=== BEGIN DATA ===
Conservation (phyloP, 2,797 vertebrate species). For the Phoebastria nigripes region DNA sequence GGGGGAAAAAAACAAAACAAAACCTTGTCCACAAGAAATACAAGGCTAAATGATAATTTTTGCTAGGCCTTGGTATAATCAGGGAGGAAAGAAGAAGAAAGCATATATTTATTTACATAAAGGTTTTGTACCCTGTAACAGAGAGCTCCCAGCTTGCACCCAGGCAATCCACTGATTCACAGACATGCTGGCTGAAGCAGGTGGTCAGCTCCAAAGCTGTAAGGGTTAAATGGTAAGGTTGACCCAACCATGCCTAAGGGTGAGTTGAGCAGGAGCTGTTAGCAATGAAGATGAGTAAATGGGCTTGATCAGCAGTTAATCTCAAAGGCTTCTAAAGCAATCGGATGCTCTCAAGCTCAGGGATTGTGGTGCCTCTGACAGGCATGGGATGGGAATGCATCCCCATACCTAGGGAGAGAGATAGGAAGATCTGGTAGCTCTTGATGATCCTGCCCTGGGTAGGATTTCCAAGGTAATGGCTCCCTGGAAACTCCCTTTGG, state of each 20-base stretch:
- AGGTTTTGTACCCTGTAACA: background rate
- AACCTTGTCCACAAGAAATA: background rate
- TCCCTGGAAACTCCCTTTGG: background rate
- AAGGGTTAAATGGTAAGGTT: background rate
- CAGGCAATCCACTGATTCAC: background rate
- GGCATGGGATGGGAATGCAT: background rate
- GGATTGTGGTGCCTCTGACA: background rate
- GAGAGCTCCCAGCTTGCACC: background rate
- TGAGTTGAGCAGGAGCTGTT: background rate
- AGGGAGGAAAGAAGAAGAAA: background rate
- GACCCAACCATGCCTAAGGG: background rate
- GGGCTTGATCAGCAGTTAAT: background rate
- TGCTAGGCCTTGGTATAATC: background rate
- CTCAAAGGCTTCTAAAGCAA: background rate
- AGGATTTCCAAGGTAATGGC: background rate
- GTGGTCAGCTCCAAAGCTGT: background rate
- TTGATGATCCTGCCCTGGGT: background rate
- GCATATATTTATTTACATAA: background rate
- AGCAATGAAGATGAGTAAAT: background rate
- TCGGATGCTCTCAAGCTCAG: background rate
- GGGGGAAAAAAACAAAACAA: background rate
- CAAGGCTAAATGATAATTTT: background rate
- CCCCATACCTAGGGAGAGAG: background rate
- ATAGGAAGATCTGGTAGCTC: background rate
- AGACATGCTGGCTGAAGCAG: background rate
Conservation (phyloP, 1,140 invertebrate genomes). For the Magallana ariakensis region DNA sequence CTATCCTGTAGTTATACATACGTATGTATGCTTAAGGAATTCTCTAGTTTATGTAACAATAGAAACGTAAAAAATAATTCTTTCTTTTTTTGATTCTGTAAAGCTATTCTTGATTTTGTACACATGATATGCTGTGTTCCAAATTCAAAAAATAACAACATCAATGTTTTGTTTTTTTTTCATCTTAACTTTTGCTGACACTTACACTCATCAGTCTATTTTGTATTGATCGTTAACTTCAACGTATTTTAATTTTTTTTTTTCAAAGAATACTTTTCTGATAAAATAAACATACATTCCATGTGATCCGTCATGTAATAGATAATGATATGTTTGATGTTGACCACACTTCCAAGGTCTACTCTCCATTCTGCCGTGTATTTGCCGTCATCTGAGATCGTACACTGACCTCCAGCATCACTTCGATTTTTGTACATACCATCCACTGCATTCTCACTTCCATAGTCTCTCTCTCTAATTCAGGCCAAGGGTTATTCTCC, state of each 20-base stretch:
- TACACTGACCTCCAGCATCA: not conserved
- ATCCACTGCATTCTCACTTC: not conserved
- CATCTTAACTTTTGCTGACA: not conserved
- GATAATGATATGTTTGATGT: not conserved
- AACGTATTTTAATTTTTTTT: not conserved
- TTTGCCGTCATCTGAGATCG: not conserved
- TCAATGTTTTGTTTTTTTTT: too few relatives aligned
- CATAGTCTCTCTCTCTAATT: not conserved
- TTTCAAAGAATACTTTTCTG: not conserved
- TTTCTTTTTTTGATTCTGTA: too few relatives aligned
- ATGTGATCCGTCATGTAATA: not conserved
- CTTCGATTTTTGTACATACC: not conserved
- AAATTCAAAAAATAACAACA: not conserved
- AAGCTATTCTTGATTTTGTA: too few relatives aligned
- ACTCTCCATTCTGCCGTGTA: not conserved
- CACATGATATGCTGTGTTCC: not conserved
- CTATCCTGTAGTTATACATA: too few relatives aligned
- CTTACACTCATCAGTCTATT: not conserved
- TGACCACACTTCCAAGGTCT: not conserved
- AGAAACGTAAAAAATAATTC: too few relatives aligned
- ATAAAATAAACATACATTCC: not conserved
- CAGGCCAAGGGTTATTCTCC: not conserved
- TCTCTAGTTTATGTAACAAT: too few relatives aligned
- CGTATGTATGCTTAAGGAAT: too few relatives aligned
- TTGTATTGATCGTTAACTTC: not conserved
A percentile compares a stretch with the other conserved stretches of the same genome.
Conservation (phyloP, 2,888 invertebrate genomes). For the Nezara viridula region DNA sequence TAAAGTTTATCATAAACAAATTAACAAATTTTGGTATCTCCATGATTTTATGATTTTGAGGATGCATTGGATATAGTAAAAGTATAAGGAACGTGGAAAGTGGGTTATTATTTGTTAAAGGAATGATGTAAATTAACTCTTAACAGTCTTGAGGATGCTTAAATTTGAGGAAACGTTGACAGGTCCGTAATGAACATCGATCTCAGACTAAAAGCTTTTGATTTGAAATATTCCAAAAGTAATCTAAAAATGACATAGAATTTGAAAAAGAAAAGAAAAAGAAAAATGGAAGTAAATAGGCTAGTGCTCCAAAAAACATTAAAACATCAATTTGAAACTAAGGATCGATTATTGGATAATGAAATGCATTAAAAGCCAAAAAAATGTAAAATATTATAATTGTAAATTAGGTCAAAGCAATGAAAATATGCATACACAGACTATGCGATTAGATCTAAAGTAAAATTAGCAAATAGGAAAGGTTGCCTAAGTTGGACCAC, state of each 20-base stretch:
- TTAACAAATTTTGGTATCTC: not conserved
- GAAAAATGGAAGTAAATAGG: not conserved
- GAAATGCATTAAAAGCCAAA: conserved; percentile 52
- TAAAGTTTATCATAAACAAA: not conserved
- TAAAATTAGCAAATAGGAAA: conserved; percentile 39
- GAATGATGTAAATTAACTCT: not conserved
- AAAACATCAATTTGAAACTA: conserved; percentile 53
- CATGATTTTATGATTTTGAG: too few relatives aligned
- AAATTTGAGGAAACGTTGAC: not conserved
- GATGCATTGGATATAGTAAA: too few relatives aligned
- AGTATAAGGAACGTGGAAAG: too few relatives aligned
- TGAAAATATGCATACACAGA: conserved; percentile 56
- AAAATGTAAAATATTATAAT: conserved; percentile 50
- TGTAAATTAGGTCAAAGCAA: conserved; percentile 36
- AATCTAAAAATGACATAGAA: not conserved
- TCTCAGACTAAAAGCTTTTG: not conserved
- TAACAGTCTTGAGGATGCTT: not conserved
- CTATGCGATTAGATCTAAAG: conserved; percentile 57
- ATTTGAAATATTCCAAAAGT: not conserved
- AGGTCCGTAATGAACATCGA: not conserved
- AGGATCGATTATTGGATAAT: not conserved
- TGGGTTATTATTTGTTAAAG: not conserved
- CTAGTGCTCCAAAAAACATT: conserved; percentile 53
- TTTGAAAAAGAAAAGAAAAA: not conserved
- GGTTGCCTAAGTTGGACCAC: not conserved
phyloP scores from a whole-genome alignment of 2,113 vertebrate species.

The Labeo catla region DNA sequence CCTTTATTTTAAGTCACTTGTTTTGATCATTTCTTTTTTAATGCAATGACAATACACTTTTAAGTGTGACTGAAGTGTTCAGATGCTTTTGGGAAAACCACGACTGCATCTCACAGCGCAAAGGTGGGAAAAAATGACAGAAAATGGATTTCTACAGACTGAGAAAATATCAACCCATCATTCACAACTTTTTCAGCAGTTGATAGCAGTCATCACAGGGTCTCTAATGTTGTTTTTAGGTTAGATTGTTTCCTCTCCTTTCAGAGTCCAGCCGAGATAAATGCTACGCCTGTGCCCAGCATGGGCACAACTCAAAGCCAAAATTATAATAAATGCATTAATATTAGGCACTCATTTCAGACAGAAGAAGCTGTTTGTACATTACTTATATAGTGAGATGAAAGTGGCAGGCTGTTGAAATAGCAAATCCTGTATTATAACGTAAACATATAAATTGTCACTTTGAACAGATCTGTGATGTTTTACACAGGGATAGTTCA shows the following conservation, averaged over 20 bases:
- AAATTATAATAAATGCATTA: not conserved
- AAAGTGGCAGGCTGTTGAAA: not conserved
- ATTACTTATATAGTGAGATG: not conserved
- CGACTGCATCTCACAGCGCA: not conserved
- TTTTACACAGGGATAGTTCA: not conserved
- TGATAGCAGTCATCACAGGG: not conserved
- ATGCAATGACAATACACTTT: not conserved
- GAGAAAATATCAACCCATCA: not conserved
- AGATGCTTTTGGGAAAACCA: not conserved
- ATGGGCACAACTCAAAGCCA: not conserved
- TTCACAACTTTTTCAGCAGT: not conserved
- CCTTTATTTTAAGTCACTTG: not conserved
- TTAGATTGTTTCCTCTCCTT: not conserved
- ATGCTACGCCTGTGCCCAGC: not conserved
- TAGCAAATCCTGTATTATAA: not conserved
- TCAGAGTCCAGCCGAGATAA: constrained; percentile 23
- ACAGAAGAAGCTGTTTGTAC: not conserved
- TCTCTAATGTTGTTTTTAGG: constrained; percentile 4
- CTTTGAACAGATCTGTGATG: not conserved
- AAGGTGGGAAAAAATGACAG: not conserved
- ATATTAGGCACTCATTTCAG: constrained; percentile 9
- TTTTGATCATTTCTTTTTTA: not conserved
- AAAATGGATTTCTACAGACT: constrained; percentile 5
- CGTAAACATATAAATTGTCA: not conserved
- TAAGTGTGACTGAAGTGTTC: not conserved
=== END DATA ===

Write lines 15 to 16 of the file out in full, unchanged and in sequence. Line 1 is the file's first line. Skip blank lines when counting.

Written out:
- CTCAAAGGCTTCTAAAGCAA: background rate
- AGGATTTCCAAGGTAATGGC: background rate